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EXECUTIVE ROUNDTABLE: The Digital Transformation of Customer Engagement


As consumers increasingly demand more engaging and customized experiences, restaurants and hotels are prioritizing digital guest engagement. HT’s research reveals that the majority of hotels (52%) and restaurants (61%) have identified improving digital engagement as a top strategic goal for technology. Modern customer engagement requires a nimble strategy that provides personalized, seamless and consistent experiences for guests that will ultimately engender loyalty. In this executive roundtable, hospitality technology experts identify how operators can leverage available innovation and deploy strategies to foster engagement and turn guests into loyal brand ambassadors.

Roundtable participants are:

Regan Yeldell, Senior Director, Enterprise Marketing, Comcast Business

Daniel Connolly, Ph.D., Dean, College, Business & Public Admin, Drake University

Michelle Tempesta, Head of Product, Paytronix Systems, Inc.


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Improving analytics is a top strategic goal for hospitality operators. What are some best practices for using business intelligence to help hotels and restaurants better understand customers to foster engagement and loyalty?

YELDELL: In addition to creating positive connected guest experiences, WiFi can play a vital role in collecting data that can be useful in developing offers and catering to personal guest preferences.  Hotel operators can incentivize guests to connect to property WiFi with offers that help drive business to hotel restaurants, spa services or other amenities.  In addition, understanding historic information about guest behaviors and preferences can help hoteliers tailor personalized offers during and after the stay. 

TEMPESTA: Understanding the data available from every aspect of a business is required to make informed decisions. For restaurant operators, there are three key factors in using customer data to boost available revenue: First, get to know customers within the 2nd to 50th spend percentiles. Second, since it is easier to improve the performance of a low-frequency guest than a high-frequency guest, use the data to discover who they are and create a strategy to act upon. Third, cannibalization is a big problem for high frequency guests – understand who they are and mitigate the issue with data and predictive analytic segmentation tools.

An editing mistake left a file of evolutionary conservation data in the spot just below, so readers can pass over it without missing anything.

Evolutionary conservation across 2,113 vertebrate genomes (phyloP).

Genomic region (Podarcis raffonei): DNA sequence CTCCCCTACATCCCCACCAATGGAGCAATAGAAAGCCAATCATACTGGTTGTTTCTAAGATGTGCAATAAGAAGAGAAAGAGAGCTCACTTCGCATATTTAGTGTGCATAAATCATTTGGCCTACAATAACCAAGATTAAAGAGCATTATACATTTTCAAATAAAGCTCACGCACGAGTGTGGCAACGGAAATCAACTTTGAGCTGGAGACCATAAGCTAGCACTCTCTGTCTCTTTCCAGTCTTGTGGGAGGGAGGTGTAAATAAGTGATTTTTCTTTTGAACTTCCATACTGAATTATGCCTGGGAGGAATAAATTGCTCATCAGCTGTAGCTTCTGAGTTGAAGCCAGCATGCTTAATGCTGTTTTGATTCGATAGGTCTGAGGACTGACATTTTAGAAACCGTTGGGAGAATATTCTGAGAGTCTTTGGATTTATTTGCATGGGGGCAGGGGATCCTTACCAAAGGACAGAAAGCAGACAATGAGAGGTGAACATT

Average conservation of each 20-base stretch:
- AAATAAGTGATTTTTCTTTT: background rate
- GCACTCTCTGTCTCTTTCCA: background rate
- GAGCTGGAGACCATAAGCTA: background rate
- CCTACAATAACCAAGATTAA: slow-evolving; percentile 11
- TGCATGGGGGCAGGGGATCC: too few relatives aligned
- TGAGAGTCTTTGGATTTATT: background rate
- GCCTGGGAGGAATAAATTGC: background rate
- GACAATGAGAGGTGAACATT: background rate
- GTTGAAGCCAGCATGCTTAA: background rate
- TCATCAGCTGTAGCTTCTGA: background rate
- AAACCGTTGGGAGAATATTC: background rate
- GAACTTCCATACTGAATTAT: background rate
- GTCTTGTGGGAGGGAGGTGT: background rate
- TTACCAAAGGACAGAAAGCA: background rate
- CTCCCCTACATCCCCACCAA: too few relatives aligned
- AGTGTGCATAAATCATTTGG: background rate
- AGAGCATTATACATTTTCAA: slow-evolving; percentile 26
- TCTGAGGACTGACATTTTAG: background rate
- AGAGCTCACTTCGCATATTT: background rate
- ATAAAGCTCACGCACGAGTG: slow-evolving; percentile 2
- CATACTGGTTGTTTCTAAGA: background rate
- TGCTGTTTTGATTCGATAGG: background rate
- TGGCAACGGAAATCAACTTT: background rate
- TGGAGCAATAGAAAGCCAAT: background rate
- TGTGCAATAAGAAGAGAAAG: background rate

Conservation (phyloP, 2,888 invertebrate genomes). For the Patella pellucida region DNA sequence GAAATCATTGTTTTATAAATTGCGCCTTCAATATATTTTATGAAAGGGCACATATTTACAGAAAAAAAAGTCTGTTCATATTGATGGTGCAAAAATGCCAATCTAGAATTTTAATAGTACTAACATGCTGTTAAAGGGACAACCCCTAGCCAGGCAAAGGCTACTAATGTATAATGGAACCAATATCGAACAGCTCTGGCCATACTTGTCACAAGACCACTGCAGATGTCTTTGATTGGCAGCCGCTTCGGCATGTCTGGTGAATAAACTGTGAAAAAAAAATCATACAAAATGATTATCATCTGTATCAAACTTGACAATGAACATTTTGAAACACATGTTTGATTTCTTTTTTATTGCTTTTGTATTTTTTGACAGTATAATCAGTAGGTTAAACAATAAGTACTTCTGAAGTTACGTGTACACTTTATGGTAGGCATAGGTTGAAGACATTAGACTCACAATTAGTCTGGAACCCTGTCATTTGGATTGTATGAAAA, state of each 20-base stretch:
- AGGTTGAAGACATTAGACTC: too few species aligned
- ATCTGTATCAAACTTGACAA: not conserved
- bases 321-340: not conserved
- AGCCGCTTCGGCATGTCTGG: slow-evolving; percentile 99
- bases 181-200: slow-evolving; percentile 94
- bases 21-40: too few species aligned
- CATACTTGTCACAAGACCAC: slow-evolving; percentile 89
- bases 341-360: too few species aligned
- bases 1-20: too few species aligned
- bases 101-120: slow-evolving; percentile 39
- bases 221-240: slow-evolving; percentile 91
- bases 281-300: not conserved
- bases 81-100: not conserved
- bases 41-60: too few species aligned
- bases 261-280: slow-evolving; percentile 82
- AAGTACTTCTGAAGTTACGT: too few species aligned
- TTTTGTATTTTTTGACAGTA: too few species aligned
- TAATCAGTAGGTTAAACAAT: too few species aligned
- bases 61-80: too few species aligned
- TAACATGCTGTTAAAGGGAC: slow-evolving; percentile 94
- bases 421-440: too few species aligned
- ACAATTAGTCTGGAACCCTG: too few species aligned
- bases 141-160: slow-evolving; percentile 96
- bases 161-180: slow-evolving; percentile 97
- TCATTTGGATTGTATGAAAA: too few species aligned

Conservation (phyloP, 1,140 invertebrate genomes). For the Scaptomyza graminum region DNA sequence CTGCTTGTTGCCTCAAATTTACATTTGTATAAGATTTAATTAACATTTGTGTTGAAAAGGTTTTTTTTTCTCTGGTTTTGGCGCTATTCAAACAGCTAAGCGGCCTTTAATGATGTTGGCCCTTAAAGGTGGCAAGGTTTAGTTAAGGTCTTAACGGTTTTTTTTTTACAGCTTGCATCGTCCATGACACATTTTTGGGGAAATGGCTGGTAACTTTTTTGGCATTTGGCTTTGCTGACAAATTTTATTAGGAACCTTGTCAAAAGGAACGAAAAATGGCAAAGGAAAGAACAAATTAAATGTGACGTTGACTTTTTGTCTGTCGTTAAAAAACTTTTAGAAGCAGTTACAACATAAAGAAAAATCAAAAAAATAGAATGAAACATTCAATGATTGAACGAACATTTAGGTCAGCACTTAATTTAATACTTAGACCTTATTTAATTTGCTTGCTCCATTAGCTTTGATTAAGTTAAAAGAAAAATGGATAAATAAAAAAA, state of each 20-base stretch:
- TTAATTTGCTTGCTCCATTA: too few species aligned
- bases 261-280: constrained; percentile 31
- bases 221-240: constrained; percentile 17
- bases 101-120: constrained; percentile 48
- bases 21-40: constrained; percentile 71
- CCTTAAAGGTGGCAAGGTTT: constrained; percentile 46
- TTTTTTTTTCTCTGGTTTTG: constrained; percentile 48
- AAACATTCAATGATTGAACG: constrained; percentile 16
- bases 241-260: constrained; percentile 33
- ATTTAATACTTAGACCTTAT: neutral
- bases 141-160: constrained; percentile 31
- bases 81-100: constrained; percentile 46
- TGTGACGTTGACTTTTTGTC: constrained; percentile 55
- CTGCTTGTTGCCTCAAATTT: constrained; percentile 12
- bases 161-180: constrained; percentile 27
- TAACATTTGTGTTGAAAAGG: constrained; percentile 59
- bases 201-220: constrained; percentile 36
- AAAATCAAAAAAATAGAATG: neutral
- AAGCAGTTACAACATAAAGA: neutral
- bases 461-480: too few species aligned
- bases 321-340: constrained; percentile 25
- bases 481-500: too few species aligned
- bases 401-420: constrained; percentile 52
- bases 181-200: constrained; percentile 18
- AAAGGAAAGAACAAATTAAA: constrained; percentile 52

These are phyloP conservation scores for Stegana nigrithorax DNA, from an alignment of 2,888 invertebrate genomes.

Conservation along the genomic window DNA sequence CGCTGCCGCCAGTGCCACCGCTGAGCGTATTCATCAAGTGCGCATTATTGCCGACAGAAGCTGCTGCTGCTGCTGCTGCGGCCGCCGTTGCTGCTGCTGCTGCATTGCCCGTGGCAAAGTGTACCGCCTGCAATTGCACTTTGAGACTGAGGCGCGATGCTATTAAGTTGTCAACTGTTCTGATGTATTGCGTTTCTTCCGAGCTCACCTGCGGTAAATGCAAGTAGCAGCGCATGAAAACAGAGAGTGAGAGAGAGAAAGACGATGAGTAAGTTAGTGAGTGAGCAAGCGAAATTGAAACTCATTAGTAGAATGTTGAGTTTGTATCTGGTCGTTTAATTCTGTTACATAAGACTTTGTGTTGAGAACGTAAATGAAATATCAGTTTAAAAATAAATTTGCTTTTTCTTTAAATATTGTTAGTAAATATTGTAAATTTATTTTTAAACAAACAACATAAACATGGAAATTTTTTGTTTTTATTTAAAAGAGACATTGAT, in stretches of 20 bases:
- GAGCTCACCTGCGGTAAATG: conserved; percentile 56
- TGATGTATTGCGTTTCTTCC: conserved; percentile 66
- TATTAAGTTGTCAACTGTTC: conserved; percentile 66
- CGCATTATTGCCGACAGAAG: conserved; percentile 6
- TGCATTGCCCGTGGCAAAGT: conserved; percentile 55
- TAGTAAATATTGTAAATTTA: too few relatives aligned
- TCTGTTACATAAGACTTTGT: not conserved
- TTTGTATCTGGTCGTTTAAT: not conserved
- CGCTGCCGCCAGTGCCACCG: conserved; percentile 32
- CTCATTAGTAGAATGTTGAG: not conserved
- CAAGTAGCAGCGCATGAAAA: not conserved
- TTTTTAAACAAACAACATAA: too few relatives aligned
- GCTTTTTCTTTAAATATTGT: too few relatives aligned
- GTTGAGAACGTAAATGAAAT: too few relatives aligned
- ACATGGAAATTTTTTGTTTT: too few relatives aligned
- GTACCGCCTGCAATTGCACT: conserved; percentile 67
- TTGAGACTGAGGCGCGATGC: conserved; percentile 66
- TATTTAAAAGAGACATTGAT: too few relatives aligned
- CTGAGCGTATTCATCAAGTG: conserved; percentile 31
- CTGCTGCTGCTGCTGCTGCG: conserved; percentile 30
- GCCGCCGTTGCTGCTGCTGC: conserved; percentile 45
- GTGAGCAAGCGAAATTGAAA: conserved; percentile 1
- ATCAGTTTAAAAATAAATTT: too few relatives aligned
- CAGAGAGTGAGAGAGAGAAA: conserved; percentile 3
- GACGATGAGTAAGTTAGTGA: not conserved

Customers are increasingly mobile. What would you recommend for a mobility strategy to help hospitality operators stand out from the crowd to win brand loyalists and perhaps more importantly advocates?

CONNOLLY: With technology becoming a focal point of guest-supplier interactions, hospitality companies need to think about how to incorporate the personal elements to recognize repeat guests and customize services to their needs and preferences.  To be effective and stand out in a crowded space, hospitality companies need to do the following. First, simplify mobile applications to ensure they do the basics well while providing convenience and value-add to guests. Secondly, maintain detailed guest profiles to address various travel personas to minimize data entry. Finally integrate CRM and mobile apps to provide personalization, guest recognition, and customized user experiences.

YELDELL: Bandwidth is the biggest barrier to success in delivering best-in-class mobile experiences.  Hotels that have more than enough Internet capacity will be able to deliver the best, most personalized guest experiences – in the form of video and audio streaming.  Consider SD-WAN plus high-speed broadband connections to supplement existing network capacity for growing guest preferences for binge-watching their favorite television shows, streaming their favorite audio set lists and being instantly in-touch with their social networks.

How can rewards best be used to foster engagement without operators falling into a “discount everything” trap? How do you recommend incentives become a strategic and dynamic part of customer engagement?

TEMPESTA: Embrace discounts. Treat it as an investment and get the most return you can from it. Discounts work well when used surgically to target those customers who need an extra incentive to pick your brand versus others. Discounts become dangerous when they are used without bounds by cannibalizing full-ticket sales. High frequency guests do not need a discount to motivate a visit. Instead, reward those guests with unique access to your brand and experiences that are not otherwise available to the general population. Leverage predictive analytics to remove high-frequency guests from promotions that include a discount offer.